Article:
With about 18 percent of city residents living below the poverty line, Boston officials are mulling the implementation of a temporary guaranteed income program for the city’s poor.
While many specific questions regarding such a program remain unanswered, including total cost, where the money would come from, a timeline for implementation, and who exactly would benefit, city councilors and officials from Mayor Michelle Wu’s administration discussed the idea during a Monday council hearing.
“I want us to think about what is the expense of not pulling people out of poverty, and what that costs our city,” said Councilor Kendra Lara, who sponsored the hearing.
She pointed out that poverty is connected to higher health risks for conditions including heart disease, diabetes, hypertension, cancer, and asthma. In her hearing order, she said it was the responsibility of government to meet the basic needs of constituents and that a program could improve quality of life in Boston.
“We’re already paying the cost of poverty,” she said Monday.
The conversation about providing greater assistance to Boston’s poor is in its preliminary stages. Segun Idowu, Wu’s chief of economic opportunity and inclusion, told councilors the city has no pilot program, and a guaranteed income program is one among many tools the city is considering to attack poverty, an issue he said needs to be addressed urgently. Developing any guaranteed income program in the city would involve private, philanthropic partners, he told the officials.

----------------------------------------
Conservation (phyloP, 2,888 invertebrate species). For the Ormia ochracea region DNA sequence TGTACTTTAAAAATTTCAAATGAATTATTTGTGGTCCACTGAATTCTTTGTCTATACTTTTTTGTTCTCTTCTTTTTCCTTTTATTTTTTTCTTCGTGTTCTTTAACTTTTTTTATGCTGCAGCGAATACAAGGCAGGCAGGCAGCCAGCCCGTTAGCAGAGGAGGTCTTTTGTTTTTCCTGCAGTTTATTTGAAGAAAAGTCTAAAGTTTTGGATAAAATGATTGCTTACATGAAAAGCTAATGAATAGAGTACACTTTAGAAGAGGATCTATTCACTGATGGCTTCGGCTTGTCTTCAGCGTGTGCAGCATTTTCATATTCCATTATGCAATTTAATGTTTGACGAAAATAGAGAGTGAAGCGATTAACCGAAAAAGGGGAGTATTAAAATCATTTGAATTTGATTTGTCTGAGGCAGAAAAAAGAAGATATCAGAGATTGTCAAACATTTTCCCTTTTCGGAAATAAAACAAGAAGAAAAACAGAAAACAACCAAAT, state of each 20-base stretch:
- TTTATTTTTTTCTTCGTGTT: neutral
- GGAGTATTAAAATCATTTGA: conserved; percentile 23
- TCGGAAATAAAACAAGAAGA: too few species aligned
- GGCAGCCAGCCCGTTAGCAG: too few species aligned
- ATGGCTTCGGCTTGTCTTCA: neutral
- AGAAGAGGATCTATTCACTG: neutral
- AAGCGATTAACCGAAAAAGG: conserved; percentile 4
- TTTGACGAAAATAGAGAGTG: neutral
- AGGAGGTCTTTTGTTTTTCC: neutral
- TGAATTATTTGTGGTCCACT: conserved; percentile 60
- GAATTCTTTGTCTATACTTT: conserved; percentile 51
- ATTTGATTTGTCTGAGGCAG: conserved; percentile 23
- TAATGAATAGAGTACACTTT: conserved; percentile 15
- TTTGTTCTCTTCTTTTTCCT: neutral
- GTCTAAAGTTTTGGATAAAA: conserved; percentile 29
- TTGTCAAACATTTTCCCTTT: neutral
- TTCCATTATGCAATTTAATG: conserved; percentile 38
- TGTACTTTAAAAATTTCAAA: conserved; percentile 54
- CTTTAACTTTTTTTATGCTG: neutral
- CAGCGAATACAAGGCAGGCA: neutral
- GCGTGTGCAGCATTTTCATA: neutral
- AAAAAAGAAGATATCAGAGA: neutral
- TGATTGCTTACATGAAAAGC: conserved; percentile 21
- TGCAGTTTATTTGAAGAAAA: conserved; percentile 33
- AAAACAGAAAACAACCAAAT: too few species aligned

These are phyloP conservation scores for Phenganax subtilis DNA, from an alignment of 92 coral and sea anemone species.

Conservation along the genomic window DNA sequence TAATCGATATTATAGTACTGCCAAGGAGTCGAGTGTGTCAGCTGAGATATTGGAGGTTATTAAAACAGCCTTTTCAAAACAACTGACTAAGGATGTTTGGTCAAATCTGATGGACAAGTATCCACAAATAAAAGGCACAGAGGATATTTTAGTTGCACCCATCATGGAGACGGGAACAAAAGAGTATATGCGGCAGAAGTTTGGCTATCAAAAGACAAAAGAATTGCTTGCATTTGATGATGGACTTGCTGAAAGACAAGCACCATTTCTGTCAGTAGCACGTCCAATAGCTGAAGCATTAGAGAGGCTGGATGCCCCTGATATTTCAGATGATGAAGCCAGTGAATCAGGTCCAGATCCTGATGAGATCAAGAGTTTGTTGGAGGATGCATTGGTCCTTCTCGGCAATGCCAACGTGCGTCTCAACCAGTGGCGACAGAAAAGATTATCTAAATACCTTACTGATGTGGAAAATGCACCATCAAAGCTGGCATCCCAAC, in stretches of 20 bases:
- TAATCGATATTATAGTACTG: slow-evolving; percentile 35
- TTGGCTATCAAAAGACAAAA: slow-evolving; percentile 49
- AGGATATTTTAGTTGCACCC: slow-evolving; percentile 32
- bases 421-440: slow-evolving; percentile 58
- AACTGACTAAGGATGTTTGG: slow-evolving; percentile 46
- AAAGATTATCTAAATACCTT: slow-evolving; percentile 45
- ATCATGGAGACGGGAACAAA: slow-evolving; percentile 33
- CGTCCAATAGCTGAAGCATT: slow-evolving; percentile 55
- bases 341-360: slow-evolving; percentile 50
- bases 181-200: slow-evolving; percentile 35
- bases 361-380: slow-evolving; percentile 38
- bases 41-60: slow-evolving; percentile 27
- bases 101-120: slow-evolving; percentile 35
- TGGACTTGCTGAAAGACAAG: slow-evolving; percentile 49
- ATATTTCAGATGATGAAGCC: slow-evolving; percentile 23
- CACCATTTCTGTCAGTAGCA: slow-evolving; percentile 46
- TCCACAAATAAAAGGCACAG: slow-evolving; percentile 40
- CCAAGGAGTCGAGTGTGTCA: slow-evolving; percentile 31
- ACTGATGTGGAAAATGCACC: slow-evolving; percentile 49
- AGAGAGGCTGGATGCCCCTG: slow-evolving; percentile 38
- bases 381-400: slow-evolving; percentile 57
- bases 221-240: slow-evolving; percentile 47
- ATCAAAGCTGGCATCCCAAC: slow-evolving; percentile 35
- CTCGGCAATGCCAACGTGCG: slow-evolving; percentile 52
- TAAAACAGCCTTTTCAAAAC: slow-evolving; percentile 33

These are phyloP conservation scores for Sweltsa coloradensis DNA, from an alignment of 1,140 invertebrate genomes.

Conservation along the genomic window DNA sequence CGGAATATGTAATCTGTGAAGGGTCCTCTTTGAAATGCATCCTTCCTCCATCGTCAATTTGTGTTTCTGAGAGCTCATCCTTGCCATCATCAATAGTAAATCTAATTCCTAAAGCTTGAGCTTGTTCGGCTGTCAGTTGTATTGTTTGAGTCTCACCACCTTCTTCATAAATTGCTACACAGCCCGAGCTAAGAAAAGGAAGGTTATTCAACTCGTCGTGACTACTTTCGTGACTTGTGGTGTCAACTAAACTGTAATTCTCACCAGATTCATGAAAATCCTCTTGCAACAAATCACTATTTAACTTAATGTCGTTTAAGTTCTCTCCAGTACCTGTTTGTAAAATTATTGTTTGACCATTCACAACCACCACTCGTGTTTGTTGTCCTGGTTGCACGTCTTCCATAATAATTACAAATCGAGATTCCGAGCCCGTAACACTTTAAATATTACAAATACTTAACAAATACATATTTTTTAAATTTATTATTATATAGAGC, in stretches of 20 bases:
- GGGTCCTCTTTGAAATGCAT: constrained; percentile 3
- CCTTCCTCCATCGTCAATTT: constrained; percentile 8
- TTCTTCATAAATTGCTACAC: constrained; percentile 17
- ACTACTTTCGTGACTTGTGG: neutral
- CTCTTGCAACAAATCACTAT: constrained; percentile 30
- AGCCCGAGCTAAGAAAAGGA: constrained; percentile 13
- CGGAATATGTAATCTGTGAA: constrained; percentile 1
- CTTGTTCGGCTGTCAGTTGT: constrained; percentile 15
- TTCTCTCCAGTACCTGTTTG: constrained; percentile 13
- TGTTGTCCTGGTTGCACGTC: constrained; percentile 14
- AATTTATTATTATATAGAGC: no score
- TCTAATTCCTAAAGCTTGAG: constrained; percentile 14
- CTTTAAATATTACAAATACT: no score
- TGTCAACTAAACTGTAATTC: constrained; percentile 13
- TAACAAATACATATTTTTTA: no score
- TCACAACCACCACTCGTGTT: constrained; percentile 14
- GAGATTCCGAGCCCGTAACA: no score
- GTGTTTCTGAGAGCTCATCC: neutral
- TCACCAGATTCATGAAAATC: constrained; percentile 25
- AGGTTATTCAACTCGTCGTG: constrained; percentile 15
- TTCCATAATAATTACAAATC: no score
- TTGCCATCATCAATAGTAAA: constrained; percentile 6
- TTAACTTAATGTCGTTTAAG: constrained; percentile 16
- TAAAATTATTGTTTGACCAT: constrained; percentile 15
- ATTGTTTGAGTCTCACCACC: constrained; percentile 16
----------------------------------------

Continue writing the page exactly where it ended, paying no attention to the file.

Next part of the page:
“I see a program like this as a safety net for many of our residents,” he said.
Elijah Miller, the director of policy for Idowu’s Cabinet, said city officials are “investigating how is guaranteed income performing in pilots . . . across the country.”
“Many of the findings are still preliminary, so there is a fog over the mechanisms of how exactly people’s lives are changed by guaranteed income,” he told the councilors gathered in City Hall’s Iannella Chamber.
Councilor Ed Flynn was among those with concerns about the implementation of a guaranteed income proposal.
“We are in uncertain economic times,” said Flynn. “Businesses are concerned about our economic outlook. We have vacant office and commercial spaces that have not recovered from the pandemic. There are also concerns about the commercial tax base.”
Boston, he said, should be focused on delivering basic services, including public safety, and should prioritize better salaries for city employees to help retain talent.
“All of this needs funding,” he said. “We would need significant funds for a universal basic income program. At this time, I don’t think we should experiment with the program.”
However, Councilor Ruthzee Louijeune said she was encouraged by existing data on the potential of guaranteed income to help people make ends meet on rent, food, or transportation costs.
“Oftentimes where there is will to pay for things, we can find it,” she said.
Said Councilor Gabriela “Gigi” Coletta, “there’s data now to back up that this is a lifeline to many families.”
According to Lara’s hearing order, about one in five city residents are living in poverty and almost one in three children. (This year, the federal poverty line is $30,000 for a family of four.) Of the 121,000 people living in poverty in Boston, the majority are people of color, with women between the ages of 18 and 24 constituting the largest demographic of the impoverished.
Programs in Cambridge and Chelsea, as well as the state of Alaska, “have demonstrated that implementation of programs based on a guaranteed basic income is capable of relieving economic stress for low- income households,” according to Lara.
In Chelsea, an initiative resulted in recipients spending about 75 percent of the program’s $2.1 million on food, while in Alaska, a universal income measure did not curb employment; in fact, part-time work there increased by 17 percent, according to Lara’s order.